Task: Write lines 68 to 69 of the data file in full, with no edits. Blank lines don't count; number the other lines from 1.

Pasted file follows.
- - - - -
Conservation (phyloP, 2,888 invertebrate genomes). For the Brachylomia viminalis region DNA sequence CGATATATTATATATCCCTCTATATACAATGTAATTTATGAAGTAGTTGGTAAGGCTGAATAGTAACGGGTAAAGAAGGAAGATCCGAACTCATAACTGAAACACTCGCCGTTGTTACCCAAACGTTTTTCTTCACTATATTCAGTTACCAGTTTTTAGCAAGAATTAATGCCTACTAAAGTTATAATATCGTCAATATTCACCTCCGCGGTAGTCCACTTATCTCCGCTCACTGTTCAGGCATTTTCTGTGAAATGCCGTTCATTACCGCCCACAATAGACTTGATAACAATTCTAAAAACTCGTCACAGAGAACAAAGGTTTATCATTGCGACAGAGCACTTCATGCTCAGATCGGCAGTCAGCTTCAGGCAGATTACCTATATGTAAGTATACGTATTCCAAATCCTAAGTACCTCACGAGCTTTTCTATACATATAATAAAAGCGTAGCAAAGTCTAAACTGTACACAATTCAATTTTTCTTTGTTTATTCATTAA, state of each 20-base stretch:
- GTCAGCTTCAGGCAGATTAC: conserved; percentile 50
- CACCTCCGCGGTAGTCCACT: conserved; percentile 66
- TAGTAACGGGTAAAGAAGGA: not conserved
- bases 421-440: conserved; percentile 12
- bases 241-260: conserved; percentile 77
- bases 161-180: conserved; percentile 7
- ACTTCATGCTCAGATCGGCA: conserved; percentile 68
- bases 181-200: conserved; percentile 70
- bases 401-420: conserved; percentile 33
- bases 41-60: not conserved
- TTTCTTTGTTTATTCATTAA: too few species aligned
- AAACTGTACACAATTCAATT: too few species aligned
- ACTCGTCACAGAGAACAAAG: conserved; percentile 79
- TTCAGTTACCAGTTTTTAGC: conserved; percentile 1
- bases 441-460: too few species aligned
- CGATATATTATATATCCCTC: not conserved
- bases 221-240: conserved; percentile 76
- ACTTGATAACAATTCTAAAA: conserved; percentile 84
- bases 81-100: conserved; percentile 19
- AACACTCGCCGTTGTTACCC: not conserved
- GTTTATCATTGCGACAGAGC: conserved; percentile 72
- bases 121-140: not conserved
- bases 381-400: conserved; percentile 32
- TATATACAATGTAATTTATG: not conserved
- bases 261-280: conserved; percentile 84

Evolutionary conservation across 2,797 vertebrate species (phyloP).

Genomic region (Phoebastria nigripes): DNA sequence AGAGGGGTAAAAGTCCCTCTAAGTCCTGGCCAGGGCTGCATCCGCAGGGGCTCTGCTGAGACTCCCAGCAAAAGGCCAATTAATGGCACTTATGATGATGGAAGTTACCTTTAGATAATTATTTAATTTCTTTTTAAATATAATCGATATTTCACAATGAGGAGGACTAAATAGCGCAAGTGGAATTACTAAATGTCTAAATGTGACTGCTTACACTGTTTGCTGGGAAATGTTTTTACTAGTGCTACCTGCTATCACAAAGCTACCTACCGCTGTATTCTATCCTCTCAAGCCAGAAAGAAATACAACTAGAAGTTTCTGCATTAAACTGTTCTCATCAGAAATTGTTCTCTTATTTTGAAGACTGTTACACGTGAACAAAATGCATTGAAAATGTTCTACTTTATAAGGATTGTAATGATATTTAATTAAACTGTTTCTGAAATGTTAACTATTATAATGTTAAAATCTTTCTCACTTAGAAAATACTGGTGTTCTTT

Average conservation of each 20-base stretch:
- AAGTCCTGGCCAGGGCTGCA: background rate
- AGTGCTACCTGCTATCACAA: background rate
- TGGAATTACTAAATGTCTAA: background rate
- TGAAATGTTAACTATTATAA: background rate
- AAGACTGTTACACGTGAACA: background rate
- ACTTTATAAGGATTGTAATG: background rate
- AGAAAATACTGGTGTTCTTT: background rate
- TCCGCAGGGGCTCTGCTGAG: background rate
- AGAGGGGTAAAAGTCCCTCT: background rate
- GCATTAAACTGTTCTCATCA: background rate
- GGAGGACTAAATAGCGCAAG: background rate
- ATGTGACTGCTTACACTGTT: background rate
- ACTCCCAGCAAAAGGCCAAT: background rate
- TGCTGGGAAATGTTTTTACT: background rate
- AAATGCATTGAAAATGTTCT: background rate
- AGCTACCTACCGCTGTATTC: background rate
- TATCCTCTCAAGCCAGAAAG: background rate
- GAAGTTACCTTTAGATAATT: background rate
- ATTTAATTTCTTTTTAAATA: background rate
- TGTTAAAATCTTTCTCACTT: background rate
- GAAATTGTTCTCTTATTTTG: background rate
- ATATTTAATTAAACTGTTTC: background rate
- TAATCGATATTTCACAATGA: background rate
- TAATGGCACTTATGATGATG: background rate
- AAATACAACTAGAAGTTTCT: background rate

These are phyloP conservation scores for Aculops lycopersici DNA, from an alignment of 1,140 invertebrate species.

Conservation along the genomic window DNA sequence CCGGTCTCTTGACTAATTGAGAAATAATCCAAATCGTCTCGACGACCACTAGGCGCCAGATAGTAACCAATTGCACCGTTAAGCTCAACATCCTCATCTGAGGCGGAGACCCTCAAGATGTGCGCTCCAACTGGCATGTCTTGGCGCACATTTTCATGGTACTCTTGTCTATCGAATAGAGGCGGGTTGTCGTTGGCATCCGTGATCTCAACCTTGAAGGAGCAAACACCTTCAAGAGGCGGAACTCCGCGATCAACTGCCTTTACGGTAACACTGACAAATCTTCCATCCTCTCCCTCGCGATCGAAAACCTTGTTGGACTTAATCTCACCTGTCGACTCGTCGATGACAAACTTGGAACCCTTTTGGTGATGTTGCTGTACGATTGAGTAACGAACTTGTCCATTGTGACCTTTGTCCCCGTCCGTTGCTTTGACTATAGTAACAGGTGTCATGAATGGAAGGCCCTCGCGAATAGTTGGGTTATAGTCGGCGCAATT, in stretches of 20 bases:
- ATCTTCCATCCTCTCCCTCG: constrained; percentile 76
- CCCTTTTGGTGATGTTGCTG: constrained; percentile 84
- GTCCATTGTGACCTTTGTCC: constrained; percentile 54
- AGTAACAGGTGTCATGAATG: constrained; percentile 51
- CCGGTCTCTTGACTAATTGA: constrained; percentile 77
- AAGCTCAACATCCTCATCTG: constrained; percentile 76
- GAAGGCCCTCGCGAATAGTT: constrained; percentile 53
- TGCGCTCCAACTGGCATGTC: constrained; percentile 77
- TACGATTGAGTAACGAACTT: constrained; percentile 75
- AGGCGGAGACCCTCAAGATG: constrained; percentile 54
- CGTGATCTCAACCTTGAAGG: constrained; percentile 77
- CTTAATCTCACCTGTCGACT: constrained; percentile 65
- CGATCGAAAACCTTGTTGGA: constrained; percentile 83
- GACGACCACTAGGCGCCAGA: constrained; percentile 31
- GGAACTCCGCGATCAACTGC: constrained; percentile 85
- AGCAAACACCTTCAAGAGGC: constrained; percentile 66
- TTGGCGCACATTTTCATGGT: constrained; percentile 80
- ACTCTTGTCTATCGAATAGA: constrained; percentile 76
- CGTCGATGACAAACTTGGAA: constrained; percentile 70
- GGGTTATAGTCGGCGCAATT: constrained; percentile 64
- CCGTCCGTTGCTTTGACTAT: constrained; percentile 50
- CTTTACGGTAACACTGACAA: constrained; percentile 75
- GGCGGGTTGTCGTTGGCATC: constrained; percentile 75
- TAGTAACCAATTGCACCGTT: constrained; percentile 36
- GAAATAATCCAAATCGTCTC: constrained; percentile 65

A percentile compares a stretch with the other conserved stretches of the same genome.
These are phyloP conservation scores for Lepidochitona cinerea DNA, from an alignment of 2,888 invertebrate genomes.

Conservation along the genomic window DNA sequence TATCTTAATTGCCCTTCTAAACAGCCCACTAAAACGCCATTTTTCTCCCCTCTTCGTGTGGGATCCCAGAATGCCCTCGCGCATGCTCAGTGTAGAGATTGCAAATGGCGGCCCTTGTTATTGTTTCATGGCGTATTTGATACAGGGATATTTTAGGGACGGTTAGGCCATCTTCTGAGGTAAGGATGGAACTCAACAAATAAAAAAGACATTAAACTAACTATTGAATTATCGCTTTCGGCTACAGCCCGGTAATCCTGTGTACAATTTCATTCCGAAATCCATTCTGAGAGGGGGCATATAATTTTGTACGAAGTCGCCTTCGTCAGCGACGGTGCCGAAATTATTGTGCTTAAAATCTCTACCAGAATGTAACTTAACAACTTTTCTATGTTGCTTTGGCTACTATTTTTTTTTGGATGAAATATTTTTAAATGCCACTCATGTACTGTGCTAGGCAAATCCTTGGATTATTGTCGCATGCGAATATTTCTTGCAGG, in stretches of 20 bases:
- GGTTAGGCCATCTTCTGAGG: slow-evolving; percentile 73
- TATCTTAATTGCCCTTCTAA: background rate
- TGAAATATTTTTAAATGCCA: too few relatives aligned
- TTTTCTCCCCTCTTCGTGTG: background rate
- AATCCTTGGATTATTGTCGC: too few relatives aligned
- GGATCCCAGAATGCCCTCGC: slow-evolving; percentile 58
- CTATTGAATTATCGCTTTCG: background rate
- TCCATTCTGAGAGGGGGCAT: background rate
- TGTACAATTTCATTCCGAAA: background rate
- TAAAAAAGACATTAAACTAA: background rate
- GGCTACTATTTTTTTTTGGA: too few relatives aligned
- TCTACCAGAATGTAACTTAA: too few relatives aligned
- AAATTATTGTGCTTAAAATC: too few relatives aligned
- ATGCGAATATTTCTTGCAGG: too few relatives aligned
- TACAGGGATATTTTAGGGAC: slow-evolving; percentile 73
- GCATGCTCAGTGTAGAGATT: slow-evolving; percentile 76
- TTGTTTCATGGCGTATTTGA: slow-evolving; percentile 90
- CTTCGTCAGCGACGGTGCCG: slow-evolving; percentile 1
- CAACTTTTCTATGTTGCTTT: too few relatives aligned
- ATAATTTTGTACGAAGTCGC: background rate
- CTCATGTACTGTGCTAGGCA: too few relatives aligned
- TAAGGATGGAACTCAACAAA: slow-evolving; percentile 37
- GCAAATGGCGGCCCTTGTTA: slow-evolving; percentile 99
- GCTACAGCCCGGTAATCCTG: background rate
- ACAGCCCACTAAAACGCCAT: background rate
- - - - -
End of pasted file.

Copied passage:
- CTTAATCTCACCTGTCGACT: constrained; percentile 65
- CGATCGAAAACCTTGTTGGA: constrained; percentile 83